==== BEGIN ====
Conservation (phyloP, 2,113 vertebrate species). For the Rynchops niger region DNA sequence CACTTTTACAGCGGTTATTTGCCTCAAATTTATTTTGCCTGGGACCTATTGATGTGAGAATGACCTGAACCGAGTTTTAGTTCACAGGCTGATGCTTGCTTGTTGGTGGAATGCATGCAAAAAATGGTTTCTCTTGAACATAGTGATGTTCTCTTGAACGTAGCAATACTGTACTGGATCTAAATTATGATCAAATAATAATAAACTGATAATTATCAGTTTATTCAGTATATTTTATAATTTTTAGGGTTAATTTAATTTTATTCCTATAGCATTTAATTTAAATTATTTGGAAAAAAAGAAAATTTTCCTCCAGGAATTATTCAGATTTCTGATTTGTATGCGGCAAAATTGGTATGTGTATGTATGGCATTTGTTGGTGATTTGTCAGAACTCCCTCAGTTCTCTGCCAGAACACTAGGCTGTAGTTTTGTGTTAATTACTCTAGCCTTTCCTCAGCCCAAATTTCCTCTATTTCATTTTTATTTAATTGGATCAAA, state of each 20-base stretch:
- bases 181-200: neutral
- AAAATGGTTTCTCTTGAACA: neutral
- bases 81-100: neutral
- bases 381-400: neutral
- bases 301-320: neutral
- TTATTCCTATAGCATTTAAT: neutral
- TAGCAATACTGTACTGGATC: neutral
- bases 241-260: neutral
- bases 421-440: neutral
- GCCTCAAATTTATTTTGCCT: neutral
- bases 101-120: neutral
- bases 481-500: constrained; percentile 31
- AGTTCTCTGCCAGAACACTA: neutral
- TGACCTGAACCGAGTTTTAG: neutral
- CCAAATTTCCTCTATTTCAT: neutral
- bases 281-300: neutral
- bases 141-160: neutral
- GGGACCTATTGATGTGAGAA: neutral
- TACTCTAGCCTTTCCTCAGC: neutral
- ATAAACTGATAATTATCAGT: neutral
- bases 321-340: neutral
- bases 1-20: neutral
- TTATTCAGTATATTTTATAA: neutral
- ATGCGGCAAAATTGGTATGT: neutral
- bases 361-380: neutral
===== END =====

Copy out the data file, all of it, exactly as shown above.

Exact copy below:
Conservation (phyloP, 2,113 vertebrate species). For the Rynchops niger region DNA sequence CACTTTTACAGCGGTTATTTGCCTCAAATTTATTTTGCCTGGGACCTATTGATGTGAGAATGACCTGAACCGAGTTTTAGTTCACAGGCTGATGCTTGCTTGTTGGTGGAATGCATGCAAAAAATGGTTTCTCTTGAACATAGTGATGTTCTCTTGAACGTAGCAATACTGTACTGGATCTAAATTATGATCAAATAATAATAAACTGATAATTATCAGTTTATTCAGTATATTTTATAATTTTTAGGGTTAATTTAATTTTATTCCTATAGCATTTAATTTAAATTATTTGGAAAAAAAGAAAATTTTCCTCCAGGAATTATTCAGATTTCTGATTTGTATGCGGCAAAATTGGTATGTGTATGTATGGCATTTGTTGGTGATTTGTCAGAACTCCCTCAGTTCTCTGCCAGAACACTAGGCTGTAGTTTTGTGTTAATTACTCTAGCCTTTCCTCAGCCCAAATTTCCTCTATTTCATTTTTATTTAATTGGATCAAA, state of each 20-base stretch:
- bases 181-200: neutral
- AAAATGGTTTCTCTTGAACA: neutral
- bases 81-100: neutral
- bases 381-400: neutral
- bases 301-320: neutral
- TTATTCCTATAGCATTTAAT: neutral
- TAGCAATACTGTACTGGATC: neutral
- bases 241-260: neutral
- bases 421-440: neutral
- GCCTCAAATTTATTTTGCCT: neutral
- bases 101-120: neutral
- bases 481-500: constrained; percentile 31
- AGTTCTCTGCCAGAACACTA: neutral
- TGACCTGAACCGAGTTTTAG: neutral
- CCAAATTTCCTCTATTTCAT: neutral
- bases 281-300: neutral
- bases 141-160: neutral
- GGGACCTATTGATGTGAGAA: neutral
- TACTCTAGCCTTTCCTCAGC: neutral
- ATAAACTGATAATTATCAGT: neutral
- bases 321-340: neutral
- bases 1-20: neutral
- TTATTCAGTATATTTTATAA: neutral
- ATGCGGCAAAATTGGTATGT: neutral
- bases 361-380: neutral